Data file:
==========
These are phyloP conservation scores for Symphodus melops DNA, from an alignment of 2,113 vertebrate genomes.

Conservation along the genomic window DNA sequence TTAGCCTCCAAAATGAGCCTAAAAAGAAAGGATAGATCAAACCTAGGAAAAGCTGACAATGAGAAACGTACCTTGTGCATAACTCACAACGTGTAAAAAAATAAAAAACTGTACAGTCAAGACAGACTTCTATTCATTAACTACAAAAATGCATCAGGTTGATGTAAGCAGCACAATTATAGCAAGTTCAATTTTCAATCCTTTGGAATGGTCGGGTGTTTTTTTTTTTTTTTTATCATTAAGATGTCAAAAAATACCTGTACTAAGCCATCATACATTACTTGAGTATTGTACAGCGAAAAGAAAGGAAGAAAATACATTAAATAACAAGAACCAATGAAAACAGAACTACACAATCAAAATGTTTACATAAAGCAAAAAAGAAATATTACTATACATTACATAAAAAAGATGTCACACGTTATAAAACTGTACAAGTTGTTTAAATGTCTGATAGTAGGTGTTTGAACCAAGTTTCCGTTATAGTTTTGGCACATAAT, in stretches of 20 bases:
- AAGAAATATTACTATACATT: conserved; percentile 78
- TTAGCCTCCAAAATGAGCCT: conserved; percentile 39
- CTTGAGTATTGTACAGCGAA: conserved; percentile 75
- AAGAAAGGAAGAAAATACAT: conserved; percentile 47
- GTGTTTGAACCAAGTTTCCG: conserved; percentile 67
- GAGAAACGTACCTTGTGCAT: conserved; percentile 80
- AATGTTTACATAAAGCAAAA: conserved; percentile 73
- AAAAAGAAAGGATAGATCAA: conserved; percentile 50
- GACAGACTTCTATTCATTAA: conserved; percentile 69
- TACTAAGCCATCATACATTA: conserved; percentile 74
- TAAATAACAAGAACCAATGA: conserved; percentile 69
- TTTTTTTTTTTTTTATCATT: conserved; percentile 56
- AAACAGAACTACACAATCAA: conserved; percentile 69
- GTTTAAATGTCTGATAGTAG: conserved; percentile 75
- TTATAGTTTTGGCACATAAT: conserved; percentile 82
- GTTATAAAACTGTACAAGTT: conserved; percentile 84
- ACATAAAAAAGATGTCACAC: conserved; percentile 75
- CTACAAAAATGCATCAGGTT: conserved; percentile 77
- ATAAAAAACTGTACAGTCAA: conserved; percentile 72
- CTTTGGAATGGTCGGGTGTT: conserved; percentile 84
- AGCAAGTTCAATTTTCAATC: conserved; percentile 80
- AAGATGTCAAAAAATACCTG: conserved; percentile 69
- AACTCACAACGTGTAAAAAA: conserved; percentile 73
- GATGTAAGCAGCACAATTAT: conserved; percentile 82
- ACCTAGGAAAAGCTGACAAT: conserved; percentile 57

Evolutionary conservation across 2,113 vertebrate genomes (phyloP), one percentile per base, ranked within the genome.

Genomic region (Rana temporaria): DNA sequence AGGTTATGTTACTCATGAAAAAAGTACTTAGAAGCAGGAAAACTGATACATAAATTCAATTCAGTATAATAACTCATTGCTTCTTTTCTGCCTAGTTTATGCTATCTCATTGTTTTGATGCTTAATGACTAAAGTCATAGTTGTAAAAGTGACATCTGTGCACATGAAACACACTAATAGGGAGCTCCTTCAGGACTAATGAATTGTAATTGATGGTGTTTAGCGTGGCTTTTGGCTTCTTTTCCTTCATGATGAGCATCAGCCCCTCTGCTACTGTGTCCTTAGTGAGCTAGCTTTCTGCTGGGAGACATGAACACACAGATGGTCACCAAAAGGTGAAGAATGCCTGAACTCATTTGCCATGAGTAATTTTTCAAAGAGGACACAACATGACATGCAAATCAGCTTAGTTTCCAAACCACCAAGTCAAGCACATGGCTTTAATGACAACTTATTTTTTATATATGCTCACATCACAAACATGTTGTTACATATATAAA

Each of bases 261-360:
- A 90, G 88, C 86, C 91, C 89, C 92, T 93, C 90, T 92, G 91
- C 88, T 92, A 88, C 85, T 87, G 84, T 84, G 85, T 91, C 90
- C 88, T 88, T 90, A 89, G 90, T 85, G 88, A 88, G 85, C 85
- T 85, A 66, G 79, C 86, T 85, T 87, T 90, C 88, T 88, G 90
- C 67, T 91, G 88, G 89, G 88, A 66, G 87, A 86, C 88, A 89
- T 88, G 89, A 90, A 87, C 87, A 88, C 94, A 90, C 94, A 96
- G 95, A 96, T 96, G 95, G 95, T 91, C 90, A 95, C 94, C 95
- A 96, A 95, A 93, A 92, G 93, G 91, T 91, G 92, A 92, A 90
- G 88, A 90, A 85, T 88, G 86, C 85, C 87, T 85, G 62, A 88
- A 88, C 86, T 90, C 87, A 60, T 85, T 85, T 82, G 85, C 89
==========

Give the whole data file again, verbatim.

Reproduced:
These are phyloP conservation scores for Symphodus melops DNA, from an alignment of 2,113 vertebrate genomes.

Conservation along the genomic window DNA sequence TTAGCCTCCAAAATGAGCCTAAAAAGAAAGGATAGATCAAACCTAGGAAAAGCTGACAATGAGAAACGTACCTTGTGCATAACTCACAACGTGTAAAAAAATAAAAAACTGTACAGTCAAGACAGACTTCTATTCATTAACTACAAAAATGCATCAGGTTGATGTAAGCAGCACAATTATAGCAAGTTCAATTTTCAATCCTTTGGAATGGTCGGGTGTTTTTTTTTTTTTTTTATCATTAAGATGTCAAAAAATACCTGTACTAAGCCATCATACATTACTTGAGTATTGTACAGCGAAAAGAAAGGAAGAAAATACATTAAATAACAAGAACCAATGAAAACAGAACTACACAATCAAAATGTTTACATAAAGCAAAAAAGAAATATTACTATACATTACATAAAAAAGATGTCACACGTTATAAAACTGTACAAGTTGTTTAAATGTCTGATAGTAGGTGTTTGAACCAAGTTTCCGTTATAGTTTTGGCACATAAT, in stretches of 20 bases:
- AAGAAATATTACTATACATT: conserved; percentile 78
- TTAGCCTCCAAAATGAGCCT: conserved; percentile 39
- CTTGAGTATTGTACAGCGAA: conserved; percentile 75
- AAGAAAGGAAGAAAATACAT: conserved; percentile 47
- GTGTTTGAACCAAGTTTCCG: conserved; percentile 67
- GAGAAACGTACCTTGTGCAT: conserved; percentile 80
- AATGTTTACATAAAGCAAAA: conserved; percentile 73
- AAAAAGAAAGGATAGATCAA: conserved; percentile 50
- GACAGACTTCTATTCATTAA: conserved; percentile 69
- TACTAAGCCATCATACATTA: conserved; percentile 74
- TAAATAACAAGAACCAATGA: conserved; percentile 69
- TTTTTTTTTTTTTTATCATT: conserved; percentile 56
- AAACAGAACTACACAATCAA: conserved; percentile 69
- GTTTAAATGTCTGATAGTAG: conserved; percentile 75
- TTATAGTTTTGGCACATAAT: conserved; percentile 82
- GTTATAAAACTGTACAAGTT: conserved; percentile 84
- ACATAAAAAAGATGTCACAC: conserved; percentile 75
- CTACAAAAATGCATCAGGTT: conserved; percentile 77
- ATAAAAAACTGTACAGTCAA: conserved; percentile 72
- CTTTGGAATGGTCGGGTGTT: conserved; percentile 84
- AGCAAGTTCAATTTTCAATC: conserved; percentile 80
- AAGATGTCAAAAAATACCTG: conserved; percentile 69
- AACTCACAACGTGTAAAAAA: conserved; percentile 73
- GATGTAAGCAGCACAATTAT: conserved; percentile 82
- ACCTAGGAAAAGCTGACAAT: conserved; percentile 57

Evolutionary conservation across 2,113 vertebrate genomes (phyloP), one percentile per base, ranked within the genome.

Genomic region (Rana temporaria): DNA sequence AGGTTATGTTACTCATGAAAAAAGTACTTAGAAGCAGGAAAACTGATACATAAATTCAATTCAGTATAATAACTCATTGCTTCTTTTCTGCCTAGTTTATGCTATCTCATTGTTTTGATGCTTAATGACTAAAGTCATAGTTGTAAAAGTGACATCTGTGCACATGAAACACACTAATAGGGAGCTCCTTCAGGACTAATGAATTGTAATTGATGGTGTTTAGCGTGGCTTTTGGCTTCTTTTCCTTCATGATGAGCATCAGCCCCTCTGCTACTGTGTCCTTAGTGAGCTAGCTTTCTGCTGGGAGACATGAACACACAGATGGTCACCAAAAGGTGAAGAATGCCTGAACTCATTTGCCATGAGTAATTTTTCAAAGAGGACACAACATGACATGCAAATCAGCTTAGTTTCCAAACCACCAAGTCAAGCACATGGCTTTAATGACAACTTATTTTTTATATATGCTCACATCACAAACATGTTGTTACATATATAAA

Each of bases 261-360:
- A 90, G 88, C 86, C 91, C 89, C 92, T 93, C 90, T 92, G 91
- C 88, T 92, A 88, C 85, T 87, G 84, T 84, G 85, T 91, C 90
- C 88, T 88, T 90, A 89, G 90, T 85, G 88, A 88, G 85, C 85
- T 85, A 66, G 79, C 86, T 85, T 87, T 90, C 88, T 88, G 90
- C 67, T 91, G 88, G 89, G 88, A 66, G 87, A 86, C 88, A 89
- T 88, G 89, A 90, A 87, C 87, A 88, C 94, A 90, C 94, A 96
- G 95, A 96, T 96, G 95, G 95, T 91, C 90, A 95, C 94, C 95
- A 96, A 95, A 93, A 92, G 93, G 91, T 91, G 92, A 92, A 90
- G 88, A 90, A 85, T 88, G 86, C 85, C 87, T 85, G 62, A 88
- A 88, C 86, T 90, C 87, A 60, T 85, T 85, T 82, G 85, C 89